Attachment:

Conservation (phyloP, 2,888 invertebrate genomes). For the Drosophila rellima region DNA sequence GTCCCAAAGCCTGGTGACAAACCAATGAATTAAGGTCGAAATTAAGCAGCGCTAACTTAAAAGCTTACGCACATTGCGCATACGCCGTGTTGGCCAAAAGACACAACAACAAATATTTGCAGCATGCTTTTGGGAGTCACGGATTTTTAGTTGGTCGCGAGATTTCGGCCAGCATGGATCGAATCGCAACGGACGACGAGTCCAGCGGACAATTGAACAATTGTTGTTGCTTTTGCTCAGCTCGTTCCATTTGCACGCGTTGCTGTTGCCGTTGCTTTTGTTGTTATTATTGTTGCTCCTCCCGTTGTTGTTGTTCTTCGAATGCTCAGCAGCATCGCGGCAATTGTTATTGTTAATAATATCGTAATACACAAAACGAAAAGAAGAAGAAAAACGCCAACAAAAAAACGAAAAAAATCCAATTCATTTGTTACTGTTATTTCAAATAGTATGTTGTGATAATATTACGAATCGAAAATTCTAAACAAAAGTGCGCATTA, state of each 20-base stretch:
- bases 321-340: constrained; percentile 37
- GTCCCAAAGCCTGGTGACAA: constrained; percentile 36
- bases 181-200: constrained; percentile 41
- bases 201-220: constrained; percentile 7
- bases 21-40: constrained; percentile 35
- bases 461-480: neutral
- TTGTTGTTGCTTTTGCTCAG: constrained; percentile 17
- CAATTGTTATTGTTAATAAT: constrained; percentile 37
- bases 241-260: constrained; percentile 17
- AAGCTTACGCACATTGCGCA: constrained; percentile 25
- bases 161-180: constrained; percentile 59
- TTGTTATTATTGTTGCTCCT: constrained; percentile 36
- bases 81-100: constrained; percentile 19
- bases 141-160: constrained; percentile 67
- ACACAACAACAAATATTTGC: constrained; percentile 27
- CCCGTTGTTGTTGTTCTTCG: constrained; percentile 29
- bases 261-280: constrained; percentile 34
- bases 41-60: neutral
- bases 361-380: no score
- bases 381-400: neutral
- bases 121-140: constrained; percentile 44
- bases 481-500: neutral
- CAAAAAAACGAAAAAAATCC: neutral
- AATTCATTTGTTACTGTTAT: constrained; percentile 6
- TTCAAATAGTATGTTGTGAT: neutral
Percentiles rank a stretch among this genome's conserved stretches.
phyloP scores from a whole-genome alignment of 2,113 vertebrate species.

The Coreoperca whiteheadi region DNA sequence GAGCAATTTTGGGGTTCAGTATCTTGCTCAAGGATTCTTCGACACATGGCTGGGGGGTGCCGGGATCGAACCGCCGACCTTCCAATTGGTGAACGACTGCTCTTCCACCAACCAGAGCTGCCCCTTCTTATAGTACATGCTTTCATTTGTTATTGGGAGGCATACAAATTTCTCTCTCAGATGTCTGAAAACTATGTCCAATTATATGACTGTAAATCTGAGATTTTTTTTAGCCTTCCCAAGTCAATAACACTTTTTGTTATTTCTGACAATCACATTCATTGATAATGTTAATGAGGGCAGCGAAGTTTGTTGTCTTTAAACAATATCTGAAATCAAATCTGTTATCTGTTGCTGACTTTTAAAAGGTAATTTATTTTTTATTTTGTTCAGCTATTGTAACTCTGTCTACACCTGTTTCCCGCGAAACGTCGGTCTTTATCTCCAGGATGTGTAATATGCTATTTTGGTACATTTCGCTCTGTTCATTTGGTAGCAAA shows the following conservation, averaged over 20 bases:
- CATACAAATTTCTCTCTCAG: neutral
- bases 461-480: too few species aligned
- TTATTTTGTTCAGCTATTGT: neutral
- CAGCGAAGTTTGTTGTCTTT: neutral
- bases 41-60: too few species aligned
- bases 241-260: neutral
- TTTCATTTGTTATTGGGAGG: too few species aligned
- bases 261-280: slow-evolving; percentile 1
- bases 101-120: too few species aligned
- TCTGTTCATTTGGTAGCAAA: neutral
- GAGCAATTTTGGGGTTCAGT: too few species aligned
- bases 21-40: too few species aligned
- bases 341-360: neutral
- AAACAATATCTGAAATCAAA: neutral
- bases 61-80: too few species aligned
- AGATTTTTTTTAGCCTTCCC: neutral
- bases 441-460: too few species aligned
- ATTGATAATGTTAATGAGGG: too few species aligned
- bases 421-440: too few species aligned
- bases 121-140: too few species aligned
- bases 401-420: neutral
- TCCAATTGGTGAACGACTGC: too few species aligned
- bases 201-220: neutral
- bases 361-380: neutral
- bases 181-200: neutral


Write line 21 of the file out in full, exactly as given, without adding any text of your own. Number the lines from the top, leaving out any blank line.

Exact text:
- bases 381-400: neutral